Haven’t read Part I? You can catch up on Just Squat: Back to the Basics Part I and then head back here to read Part II.
Now that we are set up it’s time to squat. Prior to beginning the movement phase of the squat be sure to keep your head up. Then fix your eyes on an object right in front of you just above parallel. Avoid the urge of looking down at the ground or looking up the ceiling.
The Squat Descent
Initiate the squat with the hips descending back and down. As your hips are descending it’s vital that you remain tight in the midsection. Think of yourself bracing in your midsection as if someone was going to hit you in the stomach. That’s how tight you should be throughout the squat range of motion.
As you continue your descent your knees should track directly over your feet and your knees should not pass the front of your foot. For those individuals with range of motion and flexibility limitations you may see some forward travel of your knees over the front of your foot.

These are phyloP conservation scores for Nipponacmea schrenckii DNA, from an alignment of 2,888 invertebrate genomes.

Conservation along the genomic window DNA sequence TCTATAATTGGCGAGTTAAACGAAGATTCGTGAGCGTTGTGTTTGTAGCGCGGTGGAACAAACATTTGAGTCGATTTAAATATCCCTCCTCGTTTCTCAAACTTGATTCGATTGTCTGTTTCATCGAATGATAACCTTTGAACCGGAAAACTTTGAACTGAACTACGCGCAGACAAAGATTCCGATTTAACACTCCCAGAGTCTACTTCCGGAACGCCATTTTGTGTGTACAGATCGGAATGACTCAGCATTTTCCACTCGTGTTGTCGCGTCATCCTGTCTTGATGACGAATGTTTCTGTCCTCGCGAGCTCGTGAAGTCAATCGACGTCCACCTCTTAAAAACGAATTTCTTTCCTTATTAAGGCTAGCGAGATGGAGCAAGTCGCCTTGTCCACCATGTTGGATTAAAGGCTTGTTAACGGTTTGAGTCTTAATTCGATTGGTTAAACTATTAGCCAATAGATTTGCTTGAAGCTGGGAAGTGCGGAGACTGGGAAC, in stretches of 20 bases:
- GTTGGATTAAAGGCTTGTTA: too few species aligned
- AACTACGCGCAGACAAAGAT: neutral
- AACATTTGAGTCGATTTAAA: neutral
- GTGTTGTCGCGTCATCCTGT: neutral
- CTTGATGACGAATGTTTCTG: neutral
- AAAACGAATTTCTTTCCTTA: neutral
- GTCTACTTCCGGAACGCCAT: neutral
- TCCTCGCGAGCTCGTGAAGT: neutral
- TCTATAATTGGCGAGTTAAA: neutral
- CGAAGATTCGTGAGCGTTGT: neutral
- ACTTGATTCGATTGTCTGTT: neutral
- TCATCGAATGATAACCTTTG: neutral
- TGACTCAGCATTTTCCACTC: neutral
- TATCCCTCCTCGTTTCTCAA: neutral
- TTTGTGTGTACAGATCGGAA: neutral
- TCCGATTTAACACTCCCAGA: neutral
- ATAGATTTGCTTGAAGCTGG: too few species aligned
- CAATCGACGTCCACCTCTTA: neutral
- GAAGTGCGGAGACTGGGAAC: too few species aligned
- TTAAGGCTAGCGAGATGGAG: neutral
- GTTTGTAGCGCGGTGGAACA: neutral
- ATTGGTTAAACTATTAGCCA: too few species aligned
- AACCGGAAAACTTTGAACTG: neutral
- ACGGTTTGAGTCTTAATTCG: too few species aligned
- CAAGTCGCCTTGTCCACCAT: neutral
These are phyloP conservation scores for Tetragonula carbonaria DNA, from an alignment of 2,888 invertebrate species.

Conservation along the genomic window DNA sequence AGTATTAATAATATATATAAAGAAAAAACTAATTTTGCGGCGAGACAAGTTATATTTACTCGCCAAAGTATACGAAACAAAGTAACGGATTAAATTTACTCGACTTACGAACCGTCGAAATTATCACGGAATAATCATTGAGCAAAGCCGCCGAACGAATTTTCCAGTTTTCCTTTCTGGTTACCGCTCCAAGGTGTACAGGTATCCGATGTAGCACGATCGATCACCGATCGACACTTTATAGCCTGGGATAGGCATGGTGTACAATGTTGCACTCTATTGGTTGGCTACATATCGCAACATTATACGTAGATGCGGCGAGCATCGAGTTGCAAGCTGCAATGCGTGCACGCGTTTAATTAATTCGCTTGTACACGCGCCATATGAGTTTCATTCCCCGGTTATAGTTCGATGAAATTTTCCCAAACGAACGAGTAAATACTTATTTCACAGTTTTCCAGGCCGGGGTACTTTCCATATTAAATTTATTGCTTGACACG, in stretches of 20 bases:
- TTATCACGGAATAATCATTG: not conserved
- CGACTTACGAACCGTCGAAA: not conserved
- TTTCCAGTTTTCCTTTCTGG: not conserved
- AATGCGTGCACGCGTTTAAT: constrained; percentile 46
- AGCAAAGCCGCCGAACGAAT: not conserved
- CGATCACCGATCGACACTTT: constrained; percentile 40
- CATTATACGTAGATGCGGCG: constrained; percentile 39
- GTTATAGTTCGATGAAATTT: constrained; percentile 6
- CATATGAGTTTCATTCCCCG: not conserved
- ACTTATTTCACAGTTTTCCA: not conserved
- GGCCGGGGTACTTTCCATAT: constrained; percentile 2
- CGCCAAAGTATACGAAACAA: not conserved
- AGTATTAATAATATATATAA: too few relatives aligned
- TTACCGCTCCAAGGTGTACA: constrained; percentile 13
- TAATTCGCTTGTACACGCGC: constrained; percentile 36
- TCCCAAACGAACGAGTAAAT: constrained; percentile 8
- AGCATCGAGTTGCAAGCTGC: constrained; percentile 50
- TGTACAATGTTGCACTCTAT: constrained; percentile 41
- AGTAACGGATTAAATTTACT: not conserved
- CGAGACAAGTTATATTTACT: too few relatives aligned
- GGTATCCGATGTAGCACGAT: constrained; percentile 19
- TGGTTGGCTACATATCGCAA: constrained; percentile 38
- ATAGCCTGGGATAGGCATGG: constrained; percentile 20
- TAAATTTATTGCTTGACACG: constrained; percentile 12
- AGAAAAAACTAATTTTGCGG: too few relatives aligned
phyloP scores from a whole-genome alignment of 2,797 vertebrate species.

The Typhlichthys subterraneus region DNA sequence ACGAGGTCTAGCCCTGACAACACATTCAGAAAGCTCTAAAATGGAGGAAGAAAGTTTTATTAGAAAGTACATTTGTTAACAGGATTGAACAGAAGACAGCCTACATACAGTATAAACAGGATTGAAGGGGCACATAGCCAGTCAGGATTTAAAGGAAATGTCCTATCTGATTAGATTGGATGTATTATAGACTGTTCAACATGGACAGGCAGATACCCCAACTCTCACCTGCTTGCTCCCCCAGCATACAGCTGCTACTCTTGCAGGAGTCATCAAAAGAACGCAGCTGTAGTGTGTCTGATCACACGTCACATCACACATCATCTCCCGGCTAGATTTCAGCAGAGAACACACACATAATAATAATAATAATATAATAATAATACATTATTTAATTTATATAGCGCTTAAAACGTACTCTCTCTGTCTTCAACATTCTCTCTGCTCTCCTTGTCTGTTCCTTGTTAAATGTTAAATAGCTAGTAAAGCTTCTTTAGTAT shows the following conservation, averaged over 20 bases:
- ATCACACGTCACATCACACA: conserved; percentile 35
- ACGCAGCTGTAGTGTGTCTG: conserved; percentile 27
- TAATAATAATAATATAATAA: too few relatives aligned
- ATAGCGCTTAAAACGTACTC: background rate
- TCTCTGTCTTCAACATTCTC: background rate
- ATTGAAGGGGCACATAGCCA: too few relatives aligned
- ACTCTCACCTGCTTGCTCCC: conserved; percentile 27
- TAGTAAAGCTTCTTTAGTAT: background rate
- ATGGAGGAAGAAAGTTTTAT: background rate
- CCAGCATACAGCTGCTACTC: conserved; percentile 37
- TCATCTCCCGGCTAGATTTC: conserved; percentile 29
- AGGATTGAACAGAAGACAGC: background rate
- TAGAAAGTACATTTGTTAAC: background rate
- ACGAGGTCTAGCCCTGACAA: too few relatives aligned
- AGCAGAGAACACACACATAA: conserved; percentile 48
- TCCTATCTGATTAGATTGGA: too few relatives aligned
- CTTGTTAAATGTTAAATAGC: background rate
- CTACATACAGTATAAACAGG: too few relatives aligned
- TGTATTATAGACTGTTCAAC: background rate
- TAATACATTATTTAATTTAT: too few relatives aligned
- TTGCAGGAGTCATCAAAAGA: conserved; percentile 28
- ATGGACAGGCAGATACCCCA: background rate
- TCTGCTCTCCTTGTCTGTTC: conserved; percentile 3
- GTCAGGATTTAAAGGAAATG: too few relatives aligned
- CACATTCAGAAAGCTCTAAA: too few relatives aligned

Lift your arms up and in front of you as you descend. Raising your arms assists you in keeping your chest and back elongated and your lumbar curve/spine in a natural neutral position throughout the entire range of motion.
Continue to pull yourself down into a position below parallel. Below parallel is defined when the crease of the hip is below the top of your knee. Once you are below parallel you are at the bottom of the squat.
The Squat Ascent
To initiate the ascent activate or “squeeze” the glutes and the hamstrings as you take the same path up as you did down. Your feet will remain in the exact same position and you’ll apply pressure to the outside of your feet as you drive up. Once at the top of the movement stand tall like a superhero with your hips at full extension. Your squat is done.
Part III Coming Soon
For part three of the series we are going to look at common faults, corrections and therapies.